Massage is as wonderful and therapeutic for an animal as it is for a human. The experience of being touched, rubbed, and stroked is not just reassuring; it’s also physically beneficial. Massage for pets is a relatively new development in pet health care, but it’s a growing phenomenon, one that every pet owner should get involved in. After a long hard day playing ball, running, or swimming, every pet can profit from a gentle massage-it relaxes him, it soothes his muscles, and it makes him aware of the fact that his owner knows and appreciates just how hard he’s been working.
Who Needs Massage?
Every pet, regardless of age, size or activity level, can benefit from a massage every once in a while. A very active animal often suffers from muscle aches and strains, just as a person does, and a rubdown can ease the discomfort he can’t express to you in words. You’ll be able to tell when your dog or cat is asking for some tender loving care by certain stiffness in his hind legs, or a slower-than-usual response when you tell him to get up after an exercise break. He attentive to your pet’s body language and do what he’s clearly asking you to do. A brief massage can work wonders and make that soreness or stiffness vanish.
Arthritic and geriatric pets are particularly good candidates for massage. Animals who suffer a variety of ailments from hip dysplasia to panosteitis to back problems are often afflicted with chronic pain, and the thoughtful owner should be more sensitive than usual to his pet’s special physical needs. The stroking and plying of old or arthritic muscles can really make a difference. Even the worst cases seem to perk up and move more fluidly after a good massage. This is only partly due to the manual manipulation of muscles and joints. It’s true that kind touch means, more than anything else, that the pet’s owner cares about him and recognizes his pain. You can communicate your understanding and your love through the comfort of touch more clearly than you can express your feelings with words. Massage is another form of praise for your pet, one he truly cherishes.
How to Give a Complete Massage
Begin the massage with two or three minutes of general rubbing and stroking as you talk quietly to your pet. This should be a time for the two of you to wind down, to forget the frenzy of the day, and to relax totally. Just stroking the animal, beginning with the back of the neck and working your way down to the tail, should set the mood. With your gentle touch, you’re telling your pet that you want him to trust you and to deliver himself into your care.
Stroke the back of the neck first and then the spine and back, working your way down with your hands moving along the sides of the pet. When you get to the hip area, be extremely gentle. Even pets who have never suffered from any actual disorder tend to be sensitive around the hip joints. Keep talking as you touch, reassuring the animals that everything is all right.
From the hips, stroke down the rear of the legs to the paws, and then release the pressure as you move back up to your pet’s front. Start under the neck, down the chest, along the front legs to the front paws. By the time you’ve covered the whole body with these light, gentle strokes, your dog or cat should be calm and contented, ready for more. Now you can begin the real massage, using the circular motion of the fingers. Begin just behind the head and do the neck area with your hands open, your fingers pressing steadily, massaging the area in circles. Keep rotating your fingers, and don’t let them break contact with your animal’s skin and fur. Just move them along, down the shoulders and then the side muscles. Continue down the back, working the spine lightly with your thumbs while the four other fingers of each hand massage the pet’s sides. Complete the course all the way down the spinal column of the tail.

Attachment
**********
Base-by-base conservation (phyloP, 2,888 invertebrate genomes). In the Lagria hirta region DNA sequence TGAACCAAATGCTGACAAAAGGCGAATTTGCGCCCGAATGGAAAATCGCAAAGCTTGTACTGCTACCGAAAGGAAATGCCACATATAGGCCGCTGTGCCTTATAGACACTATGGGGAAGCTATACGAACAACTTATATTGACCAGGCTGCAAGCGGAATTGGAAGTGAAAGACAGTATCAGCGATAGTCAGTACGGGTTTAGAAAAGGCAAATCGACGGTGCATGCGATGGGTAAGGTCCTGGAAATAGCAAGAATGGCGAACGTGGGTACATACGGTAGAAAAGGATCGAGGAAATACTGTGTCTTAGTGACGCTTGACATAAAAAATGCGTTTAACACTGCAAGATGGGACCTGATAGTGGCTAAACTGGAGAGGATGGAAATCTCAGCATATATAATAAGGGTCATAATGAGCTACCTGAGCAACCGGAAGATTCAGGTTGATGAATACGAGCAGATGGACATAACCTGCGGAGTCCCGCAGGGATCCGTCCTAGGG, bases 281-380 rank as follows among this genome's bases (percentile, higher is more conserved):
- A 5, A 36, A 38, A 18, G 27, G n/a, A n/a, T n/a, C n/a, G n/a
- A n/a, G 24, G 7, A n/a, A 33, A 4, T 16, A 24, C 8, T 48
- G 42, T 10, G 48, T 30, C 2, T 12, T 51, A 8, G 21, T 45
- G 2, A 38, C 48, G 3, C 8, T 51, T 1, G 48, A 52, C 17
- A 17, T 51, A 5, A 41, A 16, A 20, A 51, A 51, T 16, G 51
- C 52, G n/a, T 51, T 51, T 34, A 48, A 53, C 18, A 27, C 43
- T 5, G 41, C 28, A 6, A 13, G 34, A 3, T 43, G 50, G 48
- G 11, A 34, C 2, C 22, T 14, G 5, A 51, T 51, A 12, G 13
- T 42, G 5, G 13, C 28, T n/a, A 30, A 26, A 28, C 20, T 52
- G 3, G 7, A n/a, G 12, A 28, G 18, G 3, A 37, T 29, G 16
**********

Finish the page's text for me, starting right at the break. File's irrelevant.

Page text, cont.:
Go back up to the shoulders and switch your hands around, with the fingers on the spine and the thumbs down along the sides of the pet. Talk softly as you let your fingers make small circles on the animal’s flanks. At this point, you may hear a few happy sighs or some heavy purring. If so, you’re doing your job.
Next, spend some time on the hind legs, kneading them like bread dough. Don’t make the pressure too hard-this is a sensitive area. You can massage each leg keeping all your fingers on one side and then moving to the other, or you can work with open hands, letting your thumbs and fingers wrap around the leg. This way, the inside and the outside of the leg receive attention simultaneously. Keep your technique varied. All muscles get the most benefit from different kinds of stimulation, so if you did it one way yesterday, use another method today.
Finish both rear legs before moving on to the pet’s front. Then begin on the underside of the neck with the softest, most delicate touch. Slowly massage your pet down the chest and increase the pressure as you get into a less-vulnerable region of the body. From here, work down and in between the front legs, gently manipulating the joints, tendons, and muscles as you did in the rear. You can stroke, rub, and scratch the stomach and groin area-most pets are crazy about this kind of stimulation, and will let you know how well you’re doing by sighing, groaning, or purring loudly.
After you’ve finished the stomach area, go back to the chest and again work slowly down the front legs to the paws. Even the most suspicious holdout should be a quivering pool of jelly by now, and every muscle, every joint will have had a wonderful treat.
At the end of the massage, a good scratch all over is certainly in order. If your pet craves more, he may try to nudge your hands back on him and encourage you to start all over again. If you have the time and inclination by all means do so.